Dr. Graham’s insightful book Switchers tells the story of completely switching up your career, and how to do it the right way. One of my favorite sections of the book was how to craft the perfect resume that will catch their attention within six seconds.
Your resume will never look the same.
Read this book if you are looking for a career change. But even if you are happy where you are, this book offers incredible wisdom in areas like interviewing effectively, utilizing your network smartly, and negotiating more competitive salaries successfully.
8. Designing Your Life, by Bill Burnett
The New York Times called Designing Your Life “an inspiring and thought-provoking graduation gift”, and it is tough to disagree with that. Burnett’s book encourages readers to take a hard look at their life, every object, every “thing”, to better understand the problems they solve.
This exercise helps readers build meaningful lives through experimentation and prototyping. In other words, trial and error. It embraces failure. But, it embraces trying again even more.
Young or old, this book is a good opportunity to start back at the beginning with the whole world in front of you.
9. Work Your Money, Not Your Life, by Roger Ma
If your career rut stems from worrying about money, this is the book for you. This book teaches readers how to look at their money in a whole new way and how to use the basic principles of personal finance to build wealth on virtually any salary. Use this book to gain financial comfort and more confidence that your career decisions are actively improving your life.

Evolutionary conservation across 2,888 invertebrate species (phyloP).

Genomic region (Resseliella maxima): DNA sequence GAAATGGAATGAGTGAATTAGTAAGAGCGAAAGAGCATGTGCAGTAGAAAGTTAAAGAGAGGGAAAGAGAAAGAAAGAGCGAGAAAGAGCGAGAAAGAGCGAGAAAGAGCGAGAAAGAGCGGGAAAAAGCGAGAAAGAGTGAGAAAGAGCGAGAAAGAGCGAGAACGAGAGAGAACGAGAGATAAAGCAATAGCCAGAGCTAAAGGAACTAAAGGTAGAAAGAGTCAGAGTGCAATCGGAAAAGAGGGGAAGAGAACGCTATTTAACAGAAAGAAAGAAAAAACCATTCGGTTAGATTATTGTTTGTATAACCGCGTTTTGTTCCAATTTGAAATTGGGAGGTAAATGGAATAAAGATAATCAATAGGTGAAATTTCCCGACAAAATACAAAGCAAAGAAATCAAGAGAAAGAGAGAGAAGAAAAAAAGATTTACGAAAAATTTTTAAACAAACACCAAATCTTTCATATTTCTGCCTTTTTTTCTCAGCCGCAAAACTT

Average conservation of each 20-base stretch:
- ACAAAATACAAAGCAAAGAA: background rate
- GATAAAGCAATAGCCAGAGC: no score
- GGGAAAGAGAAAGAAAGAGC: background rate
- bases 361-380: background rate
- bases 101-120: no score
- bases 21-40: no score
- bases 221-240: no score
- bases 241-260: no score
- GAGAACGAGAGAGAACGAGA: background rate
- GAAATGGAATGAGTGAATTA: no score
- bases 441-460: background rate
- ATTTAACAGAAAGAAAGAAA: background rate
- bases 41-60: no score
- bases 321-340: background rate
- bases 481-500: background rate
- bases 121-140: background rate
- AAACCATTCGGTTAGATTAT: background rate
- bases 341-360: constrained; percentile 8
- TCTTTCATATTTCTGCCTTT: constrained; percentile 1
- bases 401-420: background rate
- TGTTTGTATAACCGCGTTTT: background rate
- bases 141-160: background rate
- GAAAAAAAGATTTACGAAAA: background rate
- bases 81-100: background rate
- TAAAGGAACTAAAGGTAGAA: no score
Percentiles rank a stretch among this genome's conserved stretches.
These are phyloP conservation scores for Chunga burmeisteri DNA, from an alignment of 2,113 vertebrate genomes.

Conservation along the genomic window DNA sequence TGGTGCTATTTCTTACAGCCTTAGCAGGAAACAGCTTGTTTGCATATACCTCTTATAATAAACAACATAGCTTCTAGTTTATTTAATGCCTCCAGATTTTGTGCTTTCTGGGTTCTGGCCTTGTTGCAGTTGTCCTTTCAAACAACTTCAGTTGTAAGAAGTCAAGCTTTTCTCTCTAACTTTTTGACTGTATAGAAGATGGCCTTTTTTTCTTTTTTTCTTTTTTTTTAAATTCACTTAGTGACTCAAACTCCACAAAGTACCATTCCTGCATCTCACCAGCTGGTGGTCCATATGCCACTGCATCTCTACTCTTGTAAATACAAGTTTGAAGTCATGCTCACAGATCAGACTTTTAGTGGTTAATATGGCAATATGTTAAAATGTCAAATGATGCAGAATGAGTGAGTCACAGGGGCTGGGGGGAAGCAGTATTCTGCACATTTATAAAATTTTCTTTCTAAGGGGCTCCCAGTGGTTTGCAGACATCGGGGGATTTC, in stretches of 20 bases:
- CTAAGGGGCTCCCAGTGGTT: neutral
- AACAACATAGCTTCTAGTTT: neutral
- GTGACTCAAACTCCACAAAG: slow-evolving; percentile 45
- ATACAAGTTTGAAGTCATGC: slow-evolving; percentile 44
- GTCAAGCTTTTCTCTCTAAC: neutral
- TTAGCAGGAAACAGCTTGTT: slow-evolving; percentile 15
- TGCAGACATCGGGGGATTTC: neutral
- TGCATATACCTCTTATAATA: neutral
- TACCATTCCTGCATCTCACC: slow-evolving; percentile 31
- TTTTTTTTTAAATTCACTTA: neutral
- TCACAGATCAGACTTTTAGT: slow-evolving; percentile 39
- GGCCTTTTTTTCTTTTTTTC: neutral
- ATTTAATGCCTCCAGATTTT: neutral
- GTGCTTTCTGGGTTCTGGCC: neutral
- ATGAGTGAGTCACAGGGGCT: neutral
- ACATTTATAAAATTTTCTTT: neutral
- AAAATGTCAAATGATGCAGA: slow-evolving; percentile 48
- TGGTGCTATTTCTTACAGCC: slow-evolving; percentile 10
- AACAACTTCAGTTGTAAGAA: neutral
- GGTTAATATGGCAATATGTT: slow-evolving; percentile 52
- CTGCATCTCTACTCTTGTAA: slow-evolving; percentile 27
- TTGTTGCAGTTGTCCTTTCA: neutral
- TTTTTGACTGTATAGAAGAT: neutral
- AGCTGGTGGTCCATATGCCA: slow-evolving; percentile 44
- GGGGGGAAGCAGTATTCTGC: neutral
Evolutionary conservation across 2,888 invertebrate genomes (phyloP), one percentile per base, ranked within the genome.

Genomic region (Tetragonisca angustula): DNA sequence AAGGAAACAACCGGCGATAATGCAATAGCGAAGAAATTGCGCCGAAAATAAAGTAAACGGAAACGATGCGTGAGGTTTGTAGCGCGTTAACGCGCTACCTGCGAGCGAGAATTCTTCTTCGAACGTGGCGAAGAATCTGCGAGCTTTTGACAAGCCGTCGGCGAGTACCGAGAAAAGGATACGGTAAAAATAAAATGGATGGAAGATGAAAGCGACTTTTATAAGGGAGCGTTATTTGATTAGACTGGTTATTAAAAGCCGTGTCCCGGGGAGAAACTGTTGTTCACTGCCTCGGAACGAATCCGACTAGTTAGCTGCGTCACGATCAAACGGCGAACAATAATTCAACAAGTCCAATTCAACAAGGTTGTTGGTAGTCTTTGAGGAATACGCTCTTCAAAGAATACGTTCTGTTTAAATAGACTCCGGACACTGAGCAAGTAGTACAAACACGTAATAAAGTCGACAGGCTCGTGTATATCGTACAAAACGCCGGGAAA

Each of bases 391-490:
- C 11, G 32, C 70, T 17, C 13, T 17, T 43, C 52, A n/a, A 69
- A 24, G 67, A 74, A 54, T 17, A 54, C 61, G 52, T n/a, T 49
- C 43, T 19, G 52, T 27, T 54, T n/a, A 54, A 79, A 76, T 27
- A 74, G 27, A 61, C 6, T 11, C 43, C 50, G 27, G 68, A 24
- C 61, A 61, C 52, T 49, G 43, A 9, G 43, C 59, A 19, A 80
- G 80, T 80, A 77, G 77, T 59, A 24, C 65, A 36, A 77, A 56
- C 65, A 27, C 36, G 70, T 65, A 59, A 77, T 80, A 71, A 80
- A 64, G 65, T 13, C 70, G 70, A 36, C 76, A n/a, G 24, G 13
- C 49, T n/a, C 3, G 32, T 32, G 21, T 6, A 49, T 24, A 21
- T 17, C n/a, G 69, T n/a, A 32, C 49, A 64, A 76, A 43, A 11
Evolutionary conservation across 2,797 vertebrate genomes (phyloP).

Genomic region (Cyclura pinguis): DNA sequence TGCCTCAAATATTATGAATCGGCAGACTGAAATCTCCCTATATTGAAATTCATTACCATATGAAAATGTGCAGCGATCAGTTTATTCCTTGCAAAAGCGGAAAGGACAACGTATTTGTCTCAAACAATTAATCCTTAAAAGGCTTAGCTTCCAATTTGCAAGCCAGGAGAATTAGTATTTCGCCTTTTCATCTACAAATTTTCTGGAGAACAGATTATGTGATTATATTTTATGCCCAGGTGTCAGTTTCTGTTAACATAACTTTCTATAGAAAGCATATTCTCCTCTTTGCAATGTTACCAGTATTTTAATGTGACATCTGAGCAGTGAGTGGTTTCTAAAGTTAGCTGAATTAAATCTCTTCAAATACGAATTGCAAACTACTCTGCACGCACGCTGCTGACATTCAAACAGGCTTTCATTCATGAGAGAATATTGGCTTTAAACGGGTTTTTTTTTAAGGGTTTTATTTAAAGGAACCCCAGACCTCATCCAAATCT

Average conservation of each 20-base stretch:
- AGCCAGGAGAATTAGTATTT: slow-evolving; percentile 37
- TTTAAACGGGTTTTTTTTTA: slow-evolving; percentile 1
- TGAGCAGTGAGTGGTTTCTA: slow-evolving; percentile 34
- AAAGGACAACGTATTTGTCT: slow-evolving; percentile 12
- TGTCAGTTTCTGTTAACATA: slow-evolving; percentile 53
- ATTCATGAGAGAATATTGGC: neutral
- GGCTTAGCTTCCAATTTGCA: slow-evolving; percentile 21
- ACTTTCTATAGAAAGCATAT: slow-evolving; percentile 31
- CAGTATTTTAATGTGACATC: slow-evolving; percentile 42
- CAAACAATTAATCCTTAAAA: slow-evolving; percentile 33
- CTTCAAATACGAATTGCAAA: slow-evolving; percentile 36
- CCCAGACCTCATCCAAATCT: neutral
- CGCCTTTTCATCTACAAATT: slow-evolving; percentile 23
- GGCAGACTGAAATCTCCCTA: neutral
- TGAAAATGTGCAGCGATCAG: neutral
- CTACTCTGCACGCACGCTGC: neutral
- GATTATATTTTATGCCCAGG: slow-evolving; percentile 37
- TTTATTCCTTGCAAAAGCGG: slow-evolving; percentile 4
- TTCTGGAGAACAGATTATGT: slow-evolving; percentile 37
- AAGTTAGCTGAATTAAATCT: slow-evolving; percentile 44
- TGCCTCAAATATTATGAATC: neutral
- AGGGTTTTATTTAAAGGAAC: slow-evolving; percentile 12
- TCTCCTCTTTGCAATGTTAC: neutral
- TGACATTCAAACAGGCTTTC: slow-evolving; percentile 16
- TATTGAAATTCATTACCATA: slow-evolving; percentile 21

10. Activate Your Agile Career, by Marti Konstant
This book teaches readers how to be nimble. Through the use of helpful stories, Konstant delivers a remarkably sharp look into how to build careers that are recession-proof and agile, starting from the foundational level. Use this book to reframe your career by using an agile mindset and flexible attitude toward your job and work.
11. Who Not How, by Dan Sullivan
Career ruts often stem from bad (or non-existent) career goals. In Who Not How, Sullivan teaches us how to reshape our goals by rejecting societal norms and the all-too-common scarcity mindset. This book is a creative and insightful look into how we can expand our horizons through business, wealth, innovation, and relationships.
12. The Healthy Habit Revolution, by Derek Doepker
A lot of our day gets filled up by our habits. They literally make or break our lives as well as our career. This book helps readers to design better daily habits in easy-to-read chapters that lead up to a 21-day healthy habit challenge. The new habits you build from reading this book will help you change your workday and maybe even your career, but this time, from a solid foundation.
13. Creative Calling, by Chase Jarvis
When we feel satisfied and fulfilled, our life – as well as our career, will naturally feel more complete. Jarvis has created an “IDEA” system that guides us through reshaping our lives with our dreams, ambitions, community, and daily practices. It’s nearly impossible to not feel more inspired after reading Creative Calling.